Conference to highlight ‘parental alienation’
MONTREAL — It’s no surprise that far too often in contentious child custody cases, it’s the children who pay the highest price – especially when one parent tries to pit the child against the other parent.
But does such an attempt to qualify as a bona fide psychiatric disorder, called “parental alienation syndrome,” or PAS?
That’s one of the questions that will be addressed at an upcoming Montreal conference on parental alienation organized by the Canadian Symposium for Parental Alienation Syndrome (CSPAS) – May 28-29 at Dawson College.
For CSPAS founder Joseph Goldberg, the answer is an unambiguous yes.
Speaking by telephone to The CJN recently, Goldberg, who is 58 and lives in Toronto (and Florida), was adamant in his belief that PAS should indeed qualify as a psychiatric condition deserving inclusion in the Diagnostic and Statistical Manual of Mental Disorders (DSM) of the American Psychiatric Association.
The DSM-5 – the “5” is for fifth edition – is due out in 2013.
“There’s no question about it,” said Goldberg, who spent years in court contending with alienation issues involving his ex-wife and children. “There are three basic ways [PAS] could get into the DSM – as a mental illness, relationship problem, or as something that needs further study.
“If it is included, I think it will probably be as a ‘relationship problem.’”
The term PAS, Goldberg noted, was first coined in the early 1980s by the late American child psychiatrist Richard Gardner to describe a child who has been successfully estranged by one parent against the other and acts out on it by expressing unjustified hatred and resentment. The alienated child might even refuse to see the other parent.
But while most everyone – including courts and mental health professionals – recognize that parental alienation itself exists, having it recognized as a bona fide clinical condition or “syndrome” is another matter entirely.
Mental health experts are divided over PAS due to a lack of scientific study, including in Canada. And while family courts often take parental alienation into account in family law proceedings, the alienation “syndrome,” because it has no official status in the DSM, is considered inadmissible in court. But Goldberg and his group, which was founded three years ago, continue to lobby for inclusion of PAS in the DSM.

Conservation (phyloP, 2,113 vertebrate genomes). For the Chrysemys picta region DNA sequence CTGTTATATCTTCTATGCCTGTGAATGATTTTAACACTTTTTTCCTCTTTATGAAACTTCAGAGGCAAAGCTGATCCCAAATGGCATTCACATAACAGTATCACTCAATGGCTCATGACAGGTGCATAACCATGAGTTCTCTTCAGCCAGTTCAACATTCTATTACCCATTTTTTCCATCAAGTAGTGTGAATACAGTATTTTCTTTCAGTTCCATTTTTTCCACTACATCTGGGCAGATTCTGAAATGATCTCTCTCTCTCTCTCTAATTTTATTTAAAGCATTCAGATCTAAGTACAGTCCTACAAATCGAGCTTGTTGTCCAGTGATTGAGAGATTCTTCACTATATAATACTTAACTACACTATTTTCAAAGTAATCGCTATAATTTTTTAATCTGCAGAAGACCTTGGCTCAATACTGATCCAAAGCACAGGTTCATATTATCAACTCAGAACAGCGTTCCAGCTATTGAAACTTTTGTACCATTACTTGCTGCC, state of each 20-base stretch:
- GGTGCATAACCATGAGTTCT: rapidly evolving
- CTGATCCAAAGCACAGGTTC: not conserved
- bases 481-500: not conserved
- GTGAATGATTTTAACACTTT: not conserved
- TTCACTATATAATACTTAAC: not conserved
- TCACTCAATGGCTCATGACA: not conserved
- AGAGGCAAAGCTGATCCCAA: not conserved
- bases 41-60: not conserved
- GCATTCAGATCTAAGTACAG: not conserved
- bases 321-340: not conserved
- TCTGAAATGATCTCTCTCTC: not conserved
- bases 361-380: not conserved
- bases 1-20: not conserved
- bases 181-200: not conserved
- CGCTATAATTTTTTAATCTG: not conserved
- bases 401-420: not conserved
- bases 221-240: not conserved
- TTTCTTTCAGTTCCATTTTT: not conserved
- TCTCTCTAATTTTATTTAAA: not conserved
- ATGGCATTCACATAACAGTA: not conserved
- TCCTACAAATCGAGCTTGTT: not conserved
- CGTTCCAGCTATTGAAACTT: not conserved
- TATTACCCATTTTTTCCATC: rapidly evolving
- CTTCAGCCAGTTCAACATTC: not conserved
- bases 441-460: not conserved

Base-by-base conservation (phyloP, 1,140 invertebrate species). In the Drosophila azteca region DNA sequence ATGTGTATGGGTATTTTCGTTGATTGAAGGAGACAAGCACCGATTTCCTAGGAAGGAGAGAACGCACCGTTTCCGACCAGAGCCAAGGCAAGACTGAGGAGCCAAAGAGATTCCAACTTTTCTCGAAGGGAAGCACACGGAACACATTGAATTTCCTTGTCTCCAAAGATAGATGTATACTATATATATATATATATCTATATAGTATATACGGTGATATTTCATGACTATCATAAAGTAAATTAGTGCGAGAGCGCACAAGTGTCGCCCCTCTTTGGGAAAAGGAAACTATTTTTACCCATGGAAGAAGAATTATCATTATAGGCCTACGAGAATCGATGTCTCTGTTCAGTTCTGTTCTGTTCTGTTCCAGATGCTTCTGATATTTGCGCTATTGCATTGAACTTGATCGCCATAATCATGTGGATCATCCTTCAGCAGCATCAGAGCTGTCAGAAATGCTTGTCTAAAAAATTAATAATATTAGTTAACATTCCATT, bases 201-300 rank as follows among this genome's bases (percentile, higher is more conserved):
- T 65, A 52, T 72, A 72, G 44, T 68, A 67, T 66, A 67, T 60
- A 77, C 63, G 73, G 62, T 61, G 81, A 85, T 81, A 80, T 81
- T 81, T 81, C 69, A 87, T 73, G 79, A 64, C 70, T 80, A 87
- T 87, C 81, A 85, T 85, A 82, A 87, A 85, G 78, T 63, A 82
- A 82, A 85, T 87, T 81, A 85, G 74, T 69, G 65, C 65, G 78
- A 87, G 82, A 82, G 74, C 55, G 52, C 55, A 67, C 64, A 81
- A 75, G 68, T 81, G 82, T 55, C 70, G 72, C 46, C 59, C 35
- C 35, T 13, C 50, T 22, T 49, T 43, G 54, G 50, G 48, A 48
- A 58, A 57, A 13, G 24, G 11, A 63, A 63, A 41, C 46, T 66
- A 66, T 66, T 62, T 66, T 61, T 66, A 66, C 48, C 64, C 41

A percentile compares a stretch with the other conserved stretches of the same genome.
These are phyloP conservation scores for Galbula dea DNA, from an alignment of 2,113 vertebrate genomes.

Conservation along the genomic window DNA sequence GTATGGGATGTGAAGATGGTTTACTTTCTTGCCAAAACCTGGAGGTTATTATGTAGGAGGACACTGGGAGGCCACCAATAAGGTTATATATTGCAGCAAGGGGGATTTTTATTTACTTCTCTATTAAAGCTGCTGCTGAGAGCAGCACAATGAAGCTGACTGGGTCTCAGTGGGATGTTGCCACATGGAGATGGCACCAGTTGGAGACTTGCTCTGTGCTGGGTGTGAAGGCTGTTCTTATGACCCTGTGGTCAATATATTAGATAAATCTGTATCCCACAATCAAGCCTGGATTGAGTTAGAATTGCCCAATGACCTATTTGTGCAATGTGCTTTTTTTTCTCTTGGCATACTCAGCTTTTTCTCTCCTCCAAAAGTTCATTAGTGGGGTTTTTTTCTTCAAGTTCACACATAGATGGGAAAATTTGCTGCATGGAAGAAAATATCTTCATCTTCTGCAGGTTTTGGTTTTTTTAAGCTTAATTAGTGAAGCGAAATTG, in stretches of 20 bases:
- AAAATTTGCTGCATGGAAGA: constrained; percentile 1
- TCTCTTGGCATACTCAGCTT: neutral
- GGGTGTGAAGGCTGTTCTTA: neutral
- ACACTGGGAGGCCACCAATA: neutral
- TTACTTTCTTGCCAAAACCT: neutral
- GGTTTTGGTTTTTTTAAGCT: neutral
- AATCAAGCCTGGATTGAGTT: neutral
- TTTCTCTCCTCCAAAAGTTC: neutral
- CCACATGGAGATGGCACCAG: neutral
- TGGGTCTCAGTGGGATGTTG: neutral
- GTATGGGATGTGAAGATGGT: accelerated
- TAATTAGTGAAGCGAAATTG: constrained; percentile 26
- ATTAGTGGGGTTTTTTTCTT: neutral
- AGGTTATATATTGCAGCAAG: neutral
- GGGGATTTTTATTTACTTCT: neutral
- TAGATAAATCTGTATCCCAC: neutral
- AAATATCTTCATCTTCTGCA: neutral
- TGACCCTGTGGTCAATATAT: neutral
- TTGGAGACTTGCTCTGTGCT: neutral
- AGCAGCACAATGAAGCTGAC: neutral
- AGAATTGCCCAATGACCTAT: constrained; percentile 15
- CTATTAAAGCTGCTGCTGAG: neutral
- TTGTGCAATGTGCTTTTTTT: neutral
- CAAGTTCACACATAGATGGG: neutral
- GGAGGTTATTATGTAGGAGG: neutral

“Over the last 25 years, there’s been much greater advancement in the thinking,” Goldberg said, “and other countries – like Spain – have recognized PAS as a mental illness.”
In Brazil, since 2010, there are criminal sanctions for alienating a child.
In Montreal, the focus will be on, “treatment solutions for the alienated child.”
One important local participant will be a keynote speaker, clinical psychologist Abraham Worenklein, who will address the topic “Cutting the Suit to Fit the Alienated Child,” and will discuss being able to properly distinguish between “‘realistic and justifiable’ estrangement and true alienation.”
Worenklein has been summoned to testify in Canadian and U.S. courts as an expert witness on parental alienation.
Other scheduled participants include British Columbia media personality Pamela Richardson; Columbia University developmental psychologist Amy Baker; Vanderbilt University forensic psychiatrist Dr. William Bernet; parental alienation and child custody expert J. Michael Bone; Joyce Major, founder of Stop Parental Alienation of Children, and several other leading figures on the issue of parental alienation, such as Douglas Dartnall, Richard Sauber, Terence Campbell and Glenn Ross Caddy.
The conference, Goldberg said, is geared for mental health experts, lawyers and jurists, family mediators, as well as interested members of the public.
Individuals who wish to attend can register online at www.cspas.ca, or by calling 646-723-1429.